They’ve been watching The Last Dance, too, though McMahon has four episodes left and asked the others not to spoil anything for him. Cavnar asked for their biggest takeaways.

“It fires you up,” Dahl said, “[Jordan’s] work ethic, how much he pushed his teammates to get better. That was cool.”

Story added, “His mental game was unmatched by anyone in any sport. I think that’s what separated him, his intensity and how he tried to get better.” He also pointed out, “It’s tough to do that with baseball just because of the volume of the season, to live or die like that. I have so much respect him even more after seeing that.”

“He never asked his teammates to do something he wouldn’t do,” McMahon said, “He took his teammates with him to those breaking points. I think it’s awesome.”

Cavnar then asked them to describe a new skill they’ve learned during quarantine.

“Patience,” Dahl said.

‘We will see about that,” Story joked.

Dahl explained that he intended to become more selective at the plate.

Story said, “I’ve been refining my tools. A thing I’ve learned during the quarantine is not taking things for granted. You realize how much you love the game and the freedom to do what you want.”

McMahon’s new skills are a bit more domestic: “I’ve gotten better at flipping pancakes with just the pan, not the spatula.”

Given that they are spending more time at home, Cavnar asked them to describe the worst chore they do.

“Breaking down boxes,” Dahl said. “I’m so over it.”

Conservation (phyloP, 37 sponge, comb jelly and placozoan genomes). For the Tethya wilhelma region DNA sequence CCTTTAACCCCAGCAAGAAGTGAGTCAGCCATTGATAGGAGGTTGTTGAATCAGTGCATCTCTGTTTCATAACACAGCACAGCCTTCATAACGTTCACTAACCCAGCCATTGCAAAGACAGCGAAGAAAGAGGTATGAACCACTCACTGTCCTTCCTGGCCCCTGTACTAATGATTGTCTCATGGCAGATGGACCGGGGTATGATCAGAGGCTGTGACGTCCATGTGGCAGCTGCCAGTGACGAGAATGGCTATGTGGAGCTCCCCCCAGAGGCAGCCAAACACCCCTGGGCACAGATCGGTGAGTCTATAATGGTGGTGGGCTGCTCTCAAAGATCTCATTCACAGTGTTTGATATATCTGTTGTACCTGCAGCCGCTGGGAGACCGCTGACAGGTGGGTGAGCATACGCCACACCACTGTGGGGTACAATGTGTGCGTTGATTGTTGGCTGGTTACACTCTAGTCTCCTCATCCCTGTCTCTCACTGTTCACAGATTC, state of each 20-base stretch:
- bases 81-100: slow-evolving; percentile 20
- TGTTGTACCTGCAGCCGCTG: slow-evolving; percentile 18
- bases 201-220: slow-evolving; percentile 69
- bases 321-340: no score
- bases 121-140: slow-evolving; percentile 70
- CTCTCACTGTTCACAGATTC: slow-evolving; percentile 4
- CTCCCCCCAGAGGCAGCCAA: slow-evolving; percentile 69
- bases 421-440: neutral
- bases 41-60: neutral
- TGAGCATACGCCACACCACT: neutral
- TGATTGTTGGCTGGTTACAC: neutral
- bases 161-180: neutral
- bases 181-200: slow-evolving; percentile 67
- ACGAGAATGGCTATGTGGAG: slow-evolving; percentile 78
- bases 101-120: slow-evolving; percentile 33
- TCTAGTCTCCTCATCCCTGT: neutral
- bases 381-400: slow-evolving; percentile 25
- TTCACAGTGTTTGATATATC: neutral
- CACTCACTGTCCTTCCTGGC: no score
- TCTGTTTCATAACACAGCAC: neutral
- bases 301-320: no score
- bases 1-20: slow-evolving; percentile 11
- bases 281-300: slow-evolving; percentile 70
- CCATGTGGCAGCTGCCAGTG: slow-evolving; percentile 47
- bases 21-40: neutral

“The problem is they’re not for us,” McMahon added.

They also had thoughts on washing dishes. Story said he’s putting up a lot of dishes to which McMahon said, “I’d rather do dishes. I hate emptying the dishwasher.”

“That’s my job,” Story said. “Cabinet to cabinet, unloading it.”

Dahl’s dog, Rookie, spends the day getting in and out of the pool. “Having to dry him off every time,” Dahl sighed.

Cavnar asked them where they’d like to get a meal in Denver. Story said Matsuhisa, McMahon said tacos at Machete, and Dahl said, “I usually Postmates. Wendy’s, I don’t know.” Then after giving it some thought, he added the Chop House by Coors Field.

Story: “This dude said Wendy’s.”

Dahl: “I’m joking.” [Author’s note: He did not appear to be joking.]

Returning to baseball

All three are optimistic about playing baseball.

“For me, I feel good about [playing baseball soon],” Story said. “You can’t speak for every player, but for a lot of us, we think it’s going to happen. Obviously, a lot of things need to be in line, a lot of precautions that need to be taken.” He also stressed the importance of keeping everyone safe.

In terms of safety, Dahl said, “There’s stuff that worries me. I trust MLB and the doctors that they’re not going to make us go play and put us at risk. Looking at the safety protocols, I think they’re doing a good job.” (Dahl is in an at-risk category should play resume.)

McMahon stressed, however, that, he can be ready to play quickly.

“I can’t speak for everybody,” he said, “but I think the vast majority of us have focused on keeping our bodies ready and keeping in baseball shape.” McMahon thinks that while hitters will need to work on their timing at the plate, they’re ready.